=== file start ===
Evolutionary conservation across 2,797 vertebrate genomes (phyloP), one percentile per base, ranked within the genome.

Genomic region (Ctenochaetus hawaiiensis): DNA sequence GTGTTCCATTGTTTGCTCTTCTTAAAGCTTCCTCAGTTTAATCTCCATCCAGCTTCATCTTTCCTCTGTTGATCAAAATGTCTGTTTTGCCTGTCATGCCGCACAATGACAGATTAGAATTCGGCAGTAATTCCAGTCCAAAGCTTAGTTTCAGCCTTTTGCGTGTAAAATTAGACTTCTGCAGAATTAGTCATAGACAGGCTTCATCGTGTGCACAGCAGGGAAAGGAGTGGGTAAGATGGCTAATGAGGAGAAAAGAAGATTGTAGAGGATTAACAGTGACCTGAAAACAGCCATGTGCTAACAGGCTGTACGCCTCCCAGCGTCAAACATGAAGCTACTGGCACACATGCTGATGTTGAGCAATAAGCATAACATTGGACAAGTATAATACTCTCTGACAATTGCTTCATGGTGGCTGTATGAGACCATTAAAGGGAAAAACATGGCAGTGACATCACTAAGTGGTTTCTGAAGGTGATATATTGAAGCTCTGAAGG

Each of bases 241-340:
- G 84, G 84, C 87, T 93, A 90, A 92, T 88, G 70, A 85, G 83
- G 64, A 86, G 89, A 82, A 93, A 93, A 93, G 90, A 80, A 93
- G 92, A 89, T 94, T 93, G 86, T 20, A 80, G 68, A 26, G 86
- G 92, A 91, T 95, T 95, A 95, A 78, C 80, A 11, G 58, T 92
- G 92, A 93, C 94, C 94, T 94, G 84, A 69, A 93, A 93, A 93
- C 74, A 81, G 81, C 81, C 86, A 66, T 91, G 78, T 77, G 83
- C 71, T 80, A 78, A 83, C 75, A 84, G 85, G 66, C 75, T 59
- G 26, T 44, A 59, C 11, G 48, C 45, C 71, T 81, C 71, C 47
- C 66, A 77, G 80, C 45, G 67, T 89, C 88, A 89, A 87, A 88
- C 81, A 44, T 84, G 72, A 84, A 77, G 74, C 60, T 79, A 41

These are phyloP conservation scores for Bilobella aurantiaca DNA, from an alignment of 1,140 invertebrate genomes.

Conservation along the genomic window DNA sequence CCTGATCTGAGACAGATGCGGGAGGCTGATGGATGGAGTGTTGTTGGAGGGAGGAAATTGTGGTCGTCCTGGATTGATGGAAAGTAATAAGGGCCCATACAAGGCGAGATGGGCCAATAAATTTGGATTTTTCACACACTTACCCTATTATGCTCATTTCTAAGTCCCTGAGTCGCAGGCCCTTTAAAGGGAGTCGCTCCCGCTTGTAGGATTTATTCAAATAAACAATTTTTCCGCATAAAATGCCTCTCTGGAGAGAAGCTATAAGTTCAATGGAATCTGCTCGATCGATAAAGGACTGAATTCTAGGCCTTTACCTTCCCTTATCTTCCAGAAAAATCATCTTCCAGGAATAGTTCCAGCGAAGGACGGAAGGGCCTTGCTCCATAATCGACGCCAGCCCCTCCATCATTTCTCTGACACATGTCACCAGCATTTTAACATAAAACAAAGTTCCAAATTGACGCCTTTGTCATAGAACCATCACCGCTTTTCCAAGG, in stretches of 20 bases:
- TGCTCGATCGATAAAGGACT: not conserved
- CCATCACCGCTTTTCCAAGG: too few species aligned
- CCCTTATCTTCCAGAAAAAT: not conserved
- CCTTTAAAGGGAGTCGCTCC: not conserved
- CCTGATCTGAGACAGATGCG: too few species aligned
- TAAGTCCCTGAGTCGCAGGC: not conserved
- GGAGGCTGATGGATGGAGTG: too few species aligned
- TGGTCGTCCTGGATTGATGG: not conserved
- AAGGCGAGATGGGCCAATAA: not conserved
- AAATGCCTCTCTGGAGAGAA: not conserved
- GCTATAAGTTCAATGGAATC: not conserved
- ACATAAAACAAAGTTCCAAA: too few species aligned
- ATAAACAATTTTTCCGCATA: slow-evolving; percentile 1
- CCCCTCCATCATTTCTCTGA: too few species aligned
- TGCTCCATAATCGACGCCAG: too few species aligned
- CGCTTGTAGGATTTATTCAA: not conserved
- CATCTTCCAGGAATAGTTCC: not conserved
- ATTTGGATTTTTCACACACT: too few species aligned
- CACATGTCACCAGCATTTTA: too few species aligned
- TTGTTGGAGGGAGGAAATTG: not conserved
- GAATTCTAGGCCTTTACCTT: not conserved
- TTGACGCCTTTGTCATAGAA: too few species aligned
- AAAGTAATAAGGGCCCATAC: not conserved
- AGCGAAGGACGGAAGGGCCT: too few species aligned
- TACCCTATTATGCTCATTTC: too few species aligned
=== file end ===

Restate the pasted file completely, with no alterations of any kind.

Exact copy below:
Evolutionary conservation across 2,797 vertebrate genomes (phyloP), one percentile per base, ranked within the genome.

Genomic region (Ctenochaetus hawaiiensis): DNA sequence GTGTTCCATTGTTTGCTCTTCTTAAAGCTTCCTCAGTTTAATCTCCATCCAGCTTCATCTTTCCTCTGTTGATCAAAATGTCTGTTTTGCCTGTCATGCCGCACAATGACAGATTAGAATTCGGCAGTAATTCCAGTCCAAAGCTTAGTTTCAGCCTTTTGCGTGTAAAATTAGACTTCTGCAGAATTAGTCATAGACAGGCTTCATCGTGTGCACAGCAGGGAAAGGAGTGGGTAAGATGGCTAATGAGGAGAAAAGAAGATTGTAGAGGATTAACAGTGACCTGAAAACAGCCATGTGCTAACAGGCTGTACGCCTCCCAGCGTCAAACATGAAGCTACTGGCACACATGCTGATGTTGAGCAATAAGCATAACATTGGACAAGTATAATACTCTCTGACAATTGCTTCATGGTGGCTGTATGAGACCATTAAAGGGAAAAACATGGCAGTGACATCACTAAGTGGTTTCTGAAGGTGATATATTGAAGCTCTGAAGG

Each of bases 241-340:
- G 84, G 84, C 87, T 93, A 90, A 92, T 88, G 70, A 85, G 83
- G 64, A 86, G 89, A 82, A 93, A 93, A 93, G 90, A 80, A 93
- G 92, A 89, T 94, T 93, G 86, T 20, A 80, G 68, A 26, G 86
- G 92, A 91, T 95, T 95, A 95, A 78, C 80, A 11, G 58, T 92
- G 92, A 93, C 94, C 94, T 94, G 84, A 69, A 93, A 93, A 93
- C 74, A 81, G 81, C 81, C 86, A 66, T 91, G 78, T 77, G 83
- C 71, T 80, A 78, A 83, C 75, A 84, G 85, G 66, C 75, T 59
- G 26, T 44, A 59, C 11, G 48, C 45, C 71, T 81, C 71, C 47
- C 66, A 77, G 80, C 45, G 67, T 89, C 88, A 89, A 87, A 88
- C 81, A 44, T 84, G 72, A 84, A 77, G 74, C 60, T 79, A 41

These are phyloP conservation scores for Bilobella aurantiaca DNA, from an alignment of 1,140 invertebrate genomes.

Conservation along the genomic window DNA sequence CCTGATCTGAGACAGATGCGGGAGGCTGATGGATGGAGTGTTGTTGGAGGGAGGAAATTGTGGTCGTCCTGGATTGATGGAAAGTAATAAGGGCCCATACAAGGCGAGATGGGCCAATAAATTTGGATTTTTCACACACTTACCCTATTATGCTCATTTCTAAGTCCCTGAGTCGCAGGCCCTTTAAAGGGAGTCGCTCCCGCTTGTAGGATTTATTCAAATAAACAATTTTTCCGCATAAAATGCCTCTCTGGAGAGAAGCTATAAGTTCAATGGAATCTGCTCGATCGATAAAGGACTGAATTCTAGGCCTTTACCTTCCCTTATCTTCCAGAAAAATCATCTTCCAGGAATAGTTCCAGCGAAGGACGGAAGGGCCTTGCTCCATAATCGACGCCAGCCCCTCCATCATTTCTCTGACACATGTCACCAGCATTTTAACATAAAACAAAGTTCCAAATTGACGCCTTTGTCATAGAACCATCACCGCTTTTCCAAGG, in stretches of 20 bases:
- TGCTCGATCGATAAAGGACT: not conserved
- CCATCACCGCTTTTCCAAGG: too few species aligned
- CCCTTATCTTCCAGAAAAAT: not conserved
- CCTTTAAAGGGAGTCGCTCC: not conserved
- CCTGATCTGAGACAGATGCG: too few species aligned
- TAAGTCCCTGAGTCGCAGGC: not conserved
- GGAGGCTGATGGATGGAGTG: too few species aligned
- TGGTCGTCCTGGATTGATGG: not conserved
- AAGGCGAGATGGGCCAATAA: not conserved
- AAATGCCTCTCTGGAGAGAA: not conserved
- GCTATAAGTTCAATGGAATC: not conserved
- ACATAAAACAAAGTTCCAAA: too few species aligned
- ATAAACAATTTTTCCGCATA: slow-evolving; percentile 1
- CCCCTCCATCATTTCTCTGA: too few species aligned
- TGCTCCATAATCGACGCCAG: too few species aligned
- CGCTTGTAGGATTTATTCAA: not conserved
- CATCTTCCAGGAATAGTTCC: not conserved
- ATTTGGATTTTTCACACACT: too few species aligned
- CACATGTCACCAGCATTTTA: too few species aligned
- TTGTTGGAGGGAGGAAATTG: not conserved
- GAATTCTAGGCCTTTACCTT: not conserved
- TTGACGCCTTTGTCATAGAA: too few species aligned
- AAAGTAATAAGGGCCCATAC: not conserved
- AGCGAAGGACGGAAGGGCCT: too few species aligned
- TACCCTATTATGCTCATTTC: too few species aligned